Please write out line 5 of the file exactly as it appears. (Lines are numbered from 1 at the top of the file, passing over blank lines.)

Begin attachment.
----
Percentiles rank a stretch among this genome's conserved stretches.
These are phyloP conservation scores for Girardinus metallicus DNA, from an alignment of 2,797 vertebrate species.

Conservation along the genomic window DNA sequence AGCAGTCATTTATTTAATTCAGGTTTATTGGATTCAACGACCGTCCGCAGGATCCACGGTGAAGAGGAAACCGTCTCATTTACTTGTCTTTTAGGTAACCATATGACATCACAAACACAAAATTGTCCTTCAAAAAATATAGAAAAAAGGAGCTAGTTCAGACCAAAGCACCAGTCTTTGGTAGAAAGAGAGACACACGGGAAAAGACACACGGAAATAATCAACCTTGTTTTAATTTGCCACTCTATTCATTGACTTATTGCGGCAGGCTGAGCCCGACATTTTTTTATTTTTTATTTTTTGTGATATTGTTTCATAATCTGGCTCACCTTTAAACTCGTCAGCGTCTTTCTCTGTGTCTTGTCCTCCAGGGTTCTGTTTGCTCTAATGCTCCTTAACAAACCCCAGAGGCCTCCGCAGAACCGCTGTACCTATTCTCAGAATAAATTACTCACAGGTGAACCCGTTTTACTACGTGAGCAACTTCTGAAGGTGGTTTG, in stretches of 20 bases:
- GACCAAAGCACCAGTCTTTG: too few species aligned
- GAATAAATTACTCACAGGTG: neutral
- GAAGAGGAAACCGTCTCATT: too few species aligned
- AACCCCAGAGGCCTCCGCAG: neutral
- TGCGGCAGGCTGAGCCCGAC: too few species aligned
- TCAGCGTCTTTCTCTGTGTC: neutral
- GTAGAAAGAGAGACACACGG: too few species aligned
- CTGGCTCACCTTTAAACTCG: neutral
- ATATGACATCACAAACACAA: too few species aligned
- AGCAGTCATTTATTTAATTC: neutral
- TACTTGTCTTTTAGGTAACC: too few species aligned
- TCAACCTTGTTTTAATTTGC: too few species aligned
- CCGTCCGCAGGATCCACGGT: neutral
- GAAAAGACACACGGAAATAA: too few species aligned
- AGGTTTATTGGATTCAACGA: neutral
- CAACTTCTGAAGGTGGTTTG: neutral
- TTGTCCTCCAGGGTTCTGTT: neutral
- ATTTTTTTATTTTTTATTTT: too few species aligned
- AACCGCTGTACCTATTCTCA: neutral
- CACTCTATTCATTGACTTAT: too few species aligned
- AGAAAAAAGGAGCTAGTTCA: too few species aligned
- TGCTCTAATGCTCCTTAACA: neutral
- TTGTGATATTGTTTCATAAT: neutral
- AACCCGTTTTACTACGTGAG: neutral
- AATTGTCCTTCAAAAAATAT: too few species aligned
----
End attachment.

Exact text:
- GAATAAATTACTCACAGGTG: neutral